Build a Tribe and your Business will Thrive

Image of many chairs in a stadium.

Yesterday’s successful marketing strategy involved blasting customers with online advertising until they had no choice but to pay attention. I call this the “deer in the headlight technique”. Today this is no longer the case. Customers have now evolved and are suspicious of strong arm marketing tactics.

Not only are they more savvy, but an entire generation has grown up in the age of Google and as a consequence have become more desensitised to constant advertising. Their brains have adapted and can now subconsciously filter out a lot of the advertising noise.

To make matters worse, world populations have grown enormously. The miracle of the inter-connected globe has brought online billions of previously isolated population groups. These are the people who now compete with you for your customers attention, and often do so for cents on the dollar!

This has resulted in an environment where venturing online involves wading through a storm of hungry advertising chatter, constantly enticing and beckoning for your attention.

How does the human brain react to this constant bombardment, you may ask?

Online noise desensitises people

What happens, is that when online noise increases, people become increasingly suspicious of everything and less likely to trust anyone.

The interesting thing is that when people can’t trust outsiders they fallback on the age old decision making mechanism of consulting with trusted advisors. Previously, this involved engaging with a trusted village chief or respected authority figure prior to making a decision.

In modern times these decisions often involve spending money. As a business you should be asking yourself:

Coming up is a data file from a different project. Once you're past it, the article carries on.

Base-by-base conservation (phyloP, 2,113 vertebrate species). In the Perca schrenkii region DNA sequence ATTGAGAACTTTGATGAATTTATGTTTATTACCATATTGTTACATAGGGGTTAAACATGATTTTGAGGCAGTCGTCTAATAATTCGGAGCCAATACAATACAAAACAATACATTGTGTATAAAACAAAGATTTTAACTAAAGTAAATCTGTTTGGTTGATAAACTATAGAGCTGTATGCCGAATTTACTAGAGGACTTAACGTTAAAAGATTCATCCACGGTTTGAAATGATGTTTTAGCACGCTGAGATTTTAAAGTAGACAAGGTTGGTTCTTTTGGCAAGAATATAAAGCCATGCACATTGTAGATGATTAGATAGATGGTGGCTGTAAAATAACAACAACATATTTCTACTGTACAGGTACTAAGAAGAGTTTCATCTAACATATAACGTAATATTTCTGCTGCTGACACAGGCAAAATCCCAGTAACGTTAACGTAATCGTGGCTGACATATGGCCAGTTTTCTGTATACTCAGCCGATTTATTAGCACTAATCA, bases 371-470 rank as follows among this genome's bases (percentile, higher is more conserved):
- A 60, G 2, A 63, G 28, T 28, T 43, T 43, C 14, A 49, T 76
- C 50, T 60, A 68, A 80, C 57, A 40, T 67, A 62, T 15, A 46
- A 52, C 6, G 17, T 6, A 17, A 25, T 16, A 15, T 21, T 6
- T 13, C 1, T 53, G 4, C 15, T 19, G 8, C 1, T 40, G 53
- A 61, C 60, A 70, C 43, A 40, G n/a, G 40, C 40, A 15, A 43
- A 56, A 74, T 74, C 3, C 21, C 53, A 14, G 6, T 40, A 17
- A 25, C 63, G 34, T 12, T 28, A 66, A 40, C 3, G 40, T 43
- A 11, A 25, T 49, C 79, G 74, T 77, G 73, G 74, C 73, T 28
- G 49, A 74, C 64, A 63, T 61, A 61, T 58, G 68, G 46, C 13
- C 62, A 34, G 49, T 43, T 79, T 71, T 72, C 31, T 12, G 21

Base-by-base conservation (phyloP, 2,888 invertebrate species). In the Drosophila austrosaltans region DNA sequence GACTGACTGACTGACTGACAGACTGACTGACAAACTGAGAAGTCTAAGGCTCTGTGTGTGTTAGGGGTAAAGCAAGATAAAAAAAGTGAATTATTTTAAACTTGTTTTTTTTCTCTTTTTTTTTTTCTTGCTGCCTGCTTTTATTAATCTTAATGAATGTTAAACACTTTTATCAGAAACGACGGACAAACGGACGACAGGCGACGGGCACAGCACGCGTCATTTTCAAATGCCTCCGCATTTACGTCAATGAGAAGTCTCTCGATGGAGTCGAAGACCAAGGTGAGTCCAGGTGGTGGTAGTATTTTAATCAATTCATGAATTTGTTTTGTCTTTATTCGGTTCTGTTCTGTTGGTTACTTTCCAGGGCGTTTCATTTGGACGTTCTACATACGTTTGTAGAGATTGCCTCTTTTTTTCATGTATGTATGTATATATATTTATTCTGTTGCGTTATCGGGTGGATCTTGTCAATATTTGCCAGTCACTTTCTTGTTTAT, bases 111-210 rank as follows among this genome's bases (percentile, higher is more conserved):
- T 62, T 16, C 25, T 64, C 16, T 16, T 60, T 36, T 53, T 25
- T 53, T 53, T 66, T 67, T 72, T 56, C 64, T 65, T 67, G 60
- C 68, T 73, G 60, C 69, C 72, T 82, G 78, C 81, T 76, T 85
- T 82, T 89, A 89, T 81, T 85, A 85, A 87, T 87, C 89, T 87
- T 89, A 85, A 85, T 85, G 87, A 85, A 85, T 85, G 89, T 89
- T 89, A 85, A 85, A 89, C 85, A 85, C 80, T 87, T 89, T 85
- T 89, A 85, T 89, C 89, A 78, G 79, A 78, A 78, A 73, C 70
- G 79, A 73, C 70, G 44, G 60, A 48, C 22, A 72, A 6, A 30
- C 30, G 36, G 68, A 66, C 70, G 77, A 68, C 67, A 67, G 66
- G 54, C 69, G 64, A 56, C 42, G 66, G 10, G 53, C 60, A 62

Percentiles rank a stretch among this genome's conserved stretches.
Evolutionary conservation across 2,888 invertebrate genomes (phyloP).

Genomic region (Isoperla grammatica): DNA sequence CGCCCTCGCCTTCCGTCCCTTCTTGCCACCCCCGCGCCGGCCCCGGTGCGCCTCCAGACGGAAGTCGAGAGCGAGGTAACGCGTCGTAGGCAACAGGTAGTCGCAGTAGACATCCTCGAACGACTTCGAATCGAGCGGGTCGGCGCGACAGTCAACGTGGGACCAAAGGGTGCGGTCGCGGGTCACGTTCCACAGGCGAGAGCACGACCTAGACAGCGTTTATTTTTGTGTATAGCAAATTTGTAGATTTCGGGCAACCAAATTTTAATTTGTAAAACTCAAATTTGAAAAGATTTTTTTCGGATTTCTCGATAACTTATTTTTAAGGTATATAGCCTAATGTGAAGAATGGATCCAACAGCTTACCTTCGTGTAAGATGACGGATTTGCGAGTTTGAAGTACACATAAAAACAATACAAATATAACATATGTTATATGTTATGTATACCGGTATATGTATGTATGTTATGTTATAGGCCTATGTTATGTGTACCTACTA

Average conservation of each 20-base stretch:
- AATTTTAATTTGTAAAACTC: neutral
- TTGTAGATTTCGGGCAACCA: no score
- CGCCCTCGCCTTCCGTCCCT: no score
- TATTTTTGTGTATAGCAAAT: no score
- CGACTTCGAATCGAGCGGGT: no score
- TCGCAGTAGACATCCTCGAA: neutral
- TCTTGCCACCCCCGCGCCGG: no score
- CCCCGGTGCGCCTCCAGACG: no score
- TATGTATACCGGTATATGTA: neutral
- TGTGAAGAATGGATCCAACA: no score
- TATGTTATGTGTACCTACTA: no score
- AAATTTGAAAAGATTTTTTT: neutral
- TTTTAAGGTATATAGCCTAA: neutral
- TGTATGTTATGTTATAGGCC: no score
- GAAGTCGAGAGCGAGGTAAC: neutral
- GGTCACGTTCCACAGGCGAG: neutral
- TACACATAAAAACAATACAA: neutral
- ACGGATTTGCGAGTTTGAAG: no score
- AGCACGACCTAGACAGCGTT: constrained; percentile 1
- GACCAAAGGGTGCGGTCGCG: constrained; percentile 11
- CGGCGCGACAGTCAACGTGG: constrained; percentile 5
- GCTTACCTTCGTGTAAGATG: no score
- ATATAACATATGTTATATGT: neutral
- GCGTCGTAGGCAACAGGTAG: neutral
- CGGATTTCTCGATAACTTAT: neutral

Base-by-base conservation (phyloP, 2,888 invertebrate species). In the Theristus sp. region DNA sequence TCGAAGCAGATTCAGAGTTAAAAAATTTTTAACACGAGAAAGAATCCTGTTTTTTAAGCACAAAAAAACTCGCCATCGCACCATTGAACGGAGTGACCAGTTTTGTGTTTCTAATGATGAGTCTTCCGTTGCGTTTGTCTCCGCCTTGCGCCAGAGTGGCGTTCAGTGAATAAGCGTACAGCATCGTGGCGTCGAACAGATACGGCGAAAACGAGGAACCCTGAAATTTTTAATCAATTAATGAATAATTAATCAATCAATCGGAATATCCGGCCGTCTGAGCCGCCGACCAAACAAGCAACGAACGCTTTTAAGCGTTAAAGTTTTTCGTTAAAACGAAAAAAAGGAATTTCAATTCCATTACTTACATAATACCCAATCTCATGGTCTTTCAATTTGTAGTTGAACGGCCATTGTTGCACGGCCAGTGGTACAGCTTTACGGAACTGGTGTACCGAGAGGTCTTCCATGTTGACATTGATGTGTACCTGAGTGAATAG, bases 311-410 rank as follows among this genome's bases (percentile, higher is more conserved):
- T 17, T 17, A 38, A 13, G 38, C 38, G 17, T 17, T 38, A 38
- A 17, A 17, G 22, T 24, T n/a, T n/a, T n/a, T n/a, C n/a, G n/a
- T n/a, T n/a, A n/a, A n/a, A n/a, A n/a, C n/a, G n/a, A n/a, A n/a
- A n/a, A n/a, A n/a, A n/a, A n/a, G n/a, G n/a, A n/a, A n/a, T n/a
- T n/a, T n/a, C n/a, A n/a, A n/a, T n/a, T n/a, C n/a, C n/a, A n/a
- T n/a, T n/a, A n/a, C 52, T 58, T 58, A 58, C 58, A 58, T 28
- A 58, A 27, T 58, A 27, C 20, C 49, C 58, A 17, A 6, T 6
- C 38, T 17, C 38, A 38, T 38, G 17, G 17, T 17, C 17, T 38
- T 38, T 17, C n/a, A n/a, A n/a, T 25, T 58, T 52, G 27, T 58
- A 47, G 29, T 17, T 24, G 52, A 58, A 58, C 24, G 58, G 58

“How can I engage with potential customers in such a way that I am seen as a friend, community member or tribal authority?”

The answer is simple.

It’s time to go Tribal

You should behave like a trusted friend or community member behaves. Simply put, this means you should give freely without expecting anything in return while consistently sharing valuable information that your customers will appreciate, enjoy and find beneficial.

Doing so, not only keeps potential customers coming back for more, but reinforces the association that you are a knowlegable authority figure in your particular niche.

Finally when a customer is ready to make a purchasing decision they will most likely purchase from you as you have already established and demonstrated past engagement through quality, authority and trustability.

Today the winning approach is slow and steady wins the race.

You are probably thinking: “wow, that sounds like a ton of hard work and effort.”

Yes, you are right, it does require a lot of online marketing work and effort, but in the long run its really worth it.

Being a tribal leader really works

  • By acting more relevant you actually become more relevant.
  • By serving your tribe, you land up improving your business and making your products even better.
  • By building a strong bond with your tribe, you reduce your business’s dependency on the whims of outside services like search engine changes.
  • By catering to serving humans and not search engines you build longevity .
  • When you build a tribe online, you indirectly send the quality signals that the search engines are looking for.
  • When customers feel they are part of something (your tribe), they tend to remain loyal and stand by you even when the going gets tough.

Comments

  1. I really enjoyed the article. It really is true how marketing and consumer perceptions have changed in this generation. I have taken note of the importance of doing this for my business in order to create a connection with our customers and have jotted you down for Melbourne SEO talent. Do you think its just the younger online generation who is more switched on, or its online users in general?

    Thanks for the great post!

    • Hi Susan, thanks for the comments, glad you liked the article.

      I would say it is predominantly younger users who have grown up with internet as part of life who are more switched on and are less effected by traditional marketing. In regards to filtering out constant advertising noise I think all people do this regardless of age. Its like the constant background hum/buzz that all refrigerators make, its always there, yet we seldom hear it, we have filtered it out subconsciously.

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